So, I have figured it out myself in the end. I'll try to describe the process.
First, a bit of background on NAND: it is organized in pages which are grouped into blocks. You can read or write a single page at a time but erasing (which turns all bits to 1s (so bytes to FFs)) can be only done one block at a time (writing can only change bits from 1 to 0 but ...
Hard to say with so little info, but I suspect that you edited the data after it has already been parsed by the game code. You probably need to intercept the moment it arrives from the remote server and change it then.
I am a developer of the Rockbox open-source project. We figured out the encryption of the firmware upgrade a look time ago by essentially doing the same thing (dumping the chip).
upgtool can extract the firmware from UPG tools, those can be extracted from the firmware upgrade installer using cabextract and looking at the file Data/Device/NW_WM_FW.UPG It ...
The bootloader is in the flash, so you have to dump it first by using:
dd if=/dev/mtd0 of=/tmp/mtd0
nandump -of /tmp/mtd0 /dev/mtd0
After it you have to copy to an SD card, USB device or send via netcat (nc) to a socket. Of course you can do it in one step also.
You can send files via netcat with 2 easy steps.
Start netcat in your PC in ...
First of all the ECC scheme used does not necessaryly have to be the for all the flash erase blocks. There are ususally 3 different types of flash partitions used and for every type the method to specify the used ECC code differs:
The one that are accessed by the ROM bootcode
The ones that are accessed by the bootloader (usually u-boot)
The ones that are ...
This combination (up, up, down, down, left, right, left, right, A, B) is a well known Konami code so just pressing those keys should trigger it.
The real question here is when, or if at all this code is loaded so that it actually is hooked-up and can be triggered.
Hello I actually solved my problem , the answer was in the environnement if you read carfully you can get the commands that save the linux parition from the kernel_load_address :
actually the problem could be solved by simply transferring the linux.bin image using ymodem to the memory of the device then simply write the image from the correct loaded address ...
It seems you have an SPI NAND chip and not a more common SPI NOR on which flashrom specializes. The support for SPI NAND in flashrom is pretty new, covers only Toshiba and Micron for now and is not even merged in the master branch yet, so it's very unlikely your build even has it. You can try to either add support for GigaDevice on your own (e.g. from the ...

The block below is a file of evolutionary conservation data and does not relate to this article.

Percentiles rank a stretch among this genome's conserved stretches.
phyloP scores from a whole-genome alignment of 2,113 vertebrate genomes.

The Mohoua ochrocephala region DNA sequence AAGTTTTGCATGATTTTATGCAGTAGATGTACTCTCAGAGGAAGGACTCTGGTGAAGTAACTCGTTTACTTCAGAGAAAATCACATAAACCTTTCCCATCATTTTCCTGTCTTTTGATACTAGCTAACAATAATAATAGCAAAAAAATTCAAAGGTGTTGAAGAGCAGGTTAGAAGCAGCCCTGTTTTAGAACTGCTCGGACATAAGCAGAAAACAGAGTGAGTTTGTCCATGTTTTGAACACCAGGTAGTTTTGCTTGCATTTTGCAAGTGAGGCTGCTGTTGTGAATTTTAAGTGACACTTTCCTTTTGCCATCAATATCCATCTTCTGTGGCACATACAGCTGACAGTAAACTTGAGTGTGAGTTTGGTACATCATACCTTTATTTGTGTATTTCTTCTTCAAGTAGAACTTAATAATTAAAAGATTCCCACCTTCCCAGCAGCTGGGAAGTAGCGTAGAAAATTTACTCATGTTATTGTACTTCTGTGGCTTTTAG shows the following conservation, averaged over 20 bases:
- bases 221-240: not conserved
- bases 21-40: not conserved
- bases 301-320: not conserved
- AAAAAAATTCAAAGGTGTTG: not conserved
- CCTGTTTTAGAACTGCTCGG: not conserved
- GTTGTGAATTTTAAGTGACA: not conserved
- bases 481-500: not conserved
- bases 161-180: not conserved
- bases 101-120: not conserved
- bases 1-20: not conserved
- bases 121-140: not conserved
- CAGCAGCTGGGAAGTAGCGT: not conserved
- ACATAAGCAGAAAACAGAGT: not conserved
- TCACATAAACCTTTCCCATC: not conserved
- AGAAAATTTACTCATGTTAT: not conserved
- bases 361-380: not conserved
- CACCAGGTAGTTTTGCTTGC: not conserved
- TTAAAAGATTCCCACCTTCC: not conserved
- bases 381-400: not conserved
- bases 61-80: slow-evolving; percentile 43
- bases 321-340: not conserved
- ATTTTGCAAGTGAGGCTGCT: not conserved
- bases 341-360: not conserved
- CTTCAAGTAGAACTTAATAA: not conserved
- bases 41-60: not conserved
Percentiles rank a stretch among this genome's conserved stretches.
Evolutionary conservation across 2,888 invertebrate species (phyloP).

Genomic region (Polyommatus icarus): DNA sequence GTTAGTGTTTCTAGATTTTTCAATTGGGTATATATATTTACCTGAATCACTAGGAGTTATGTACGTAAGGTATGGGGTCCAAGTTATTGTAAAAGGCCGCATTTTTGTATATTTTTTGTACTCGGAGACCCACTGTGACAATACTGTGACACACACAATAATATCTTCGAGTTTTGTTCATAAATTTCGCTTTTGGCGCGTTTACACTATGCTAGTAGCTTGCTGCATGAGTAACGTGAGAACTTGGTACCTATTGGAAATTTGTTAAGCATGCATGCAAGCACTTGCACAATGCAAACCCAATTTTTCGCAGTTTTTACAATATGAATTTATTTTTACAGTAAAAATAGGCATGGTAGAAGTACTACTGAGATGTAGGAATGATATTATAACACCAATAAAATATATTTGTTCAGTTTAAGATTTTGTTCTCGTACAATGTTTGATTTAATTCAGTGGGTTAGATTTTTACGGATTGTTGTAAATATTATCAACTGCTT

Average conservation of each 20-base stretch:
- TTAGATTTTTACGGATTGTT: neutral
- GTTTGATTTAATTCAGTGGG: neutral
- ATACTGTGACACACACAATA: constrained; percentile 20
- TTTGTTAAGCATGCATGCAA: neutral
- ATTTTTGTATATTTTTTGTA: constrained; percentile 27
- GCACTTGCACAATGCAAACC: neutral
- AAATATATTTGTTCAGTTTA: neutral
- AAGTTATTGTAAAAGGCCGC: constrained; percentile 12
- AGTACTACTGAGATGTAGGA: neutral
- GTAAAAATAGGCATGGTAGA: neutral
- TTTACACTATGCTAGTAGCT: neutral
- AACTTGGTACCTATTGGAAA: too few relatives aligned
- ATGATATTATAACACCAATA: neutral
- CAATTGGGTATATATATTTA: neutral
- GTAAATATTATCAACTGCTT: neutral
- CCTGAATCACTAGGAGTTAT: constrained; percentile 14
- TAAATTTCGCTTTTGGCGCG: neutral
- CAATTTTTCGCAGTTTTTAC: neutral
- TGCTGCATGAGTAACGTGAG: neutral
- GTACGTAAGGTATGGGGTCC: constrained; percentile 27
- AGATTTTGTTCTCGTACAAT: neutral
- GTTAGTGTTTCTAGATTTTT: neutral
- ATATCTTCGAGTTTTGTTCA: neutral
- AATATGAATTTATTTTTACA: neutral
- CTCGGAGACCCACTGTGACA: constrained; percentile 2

In the automotive domain take a close look at the Unified Diagnostic Services (UDS) protocol. Most modern cars implement at least some of the services provided by UDS, typically over the OBD-II CAN interface.
For reading out flash memory, service $35 (Request upload) can be used, if implemented. However, most likely you will have to get security access via ...
The MX25U1635E is designed for 1.8 volt logic, whereas your programmer is designed for 3.3 or 5.0 volt logic. You're going to need a 1.8 volt adapter for the programmer or you will damage the MX25U1635E.
If you google CH341A 1.8 volt adapter, you can find them for relatively cheap.
I'm not too familiar with eCos, but my guess is that device address is not a memory address but the address of the hardware device used to access the SPI chip by the OS and bootloader, i.e. something similar to the PCI address like B0:D31:F0 (bus 0, device 31, function 0) on the PC. You should try to find where the flash is mapped into memory and read the ...
Just a fast answer as future tip for NAND issues.
When make reading of NAND flashes (doesn't care if bga, tsop..), not all programmers make clear dump, normally it includes dummy blocks as you mentioned OOB data.
As NAND dumps should be multiple of 8, like 64, 128, 256MB...if the file you dump is larger than typical size, e.g. 132MB, then is mandatory to ...
The SD card controllers are usually embedded deeply into the card and do not offer easy access to their firmware (SPI or otherwise). However, they may have undocumented backdoor commands over the SD interface that are used for factory testing.
You can find the details and investigation of one family of controllers in bunnie & xobs's 30C3 talk: slides, ...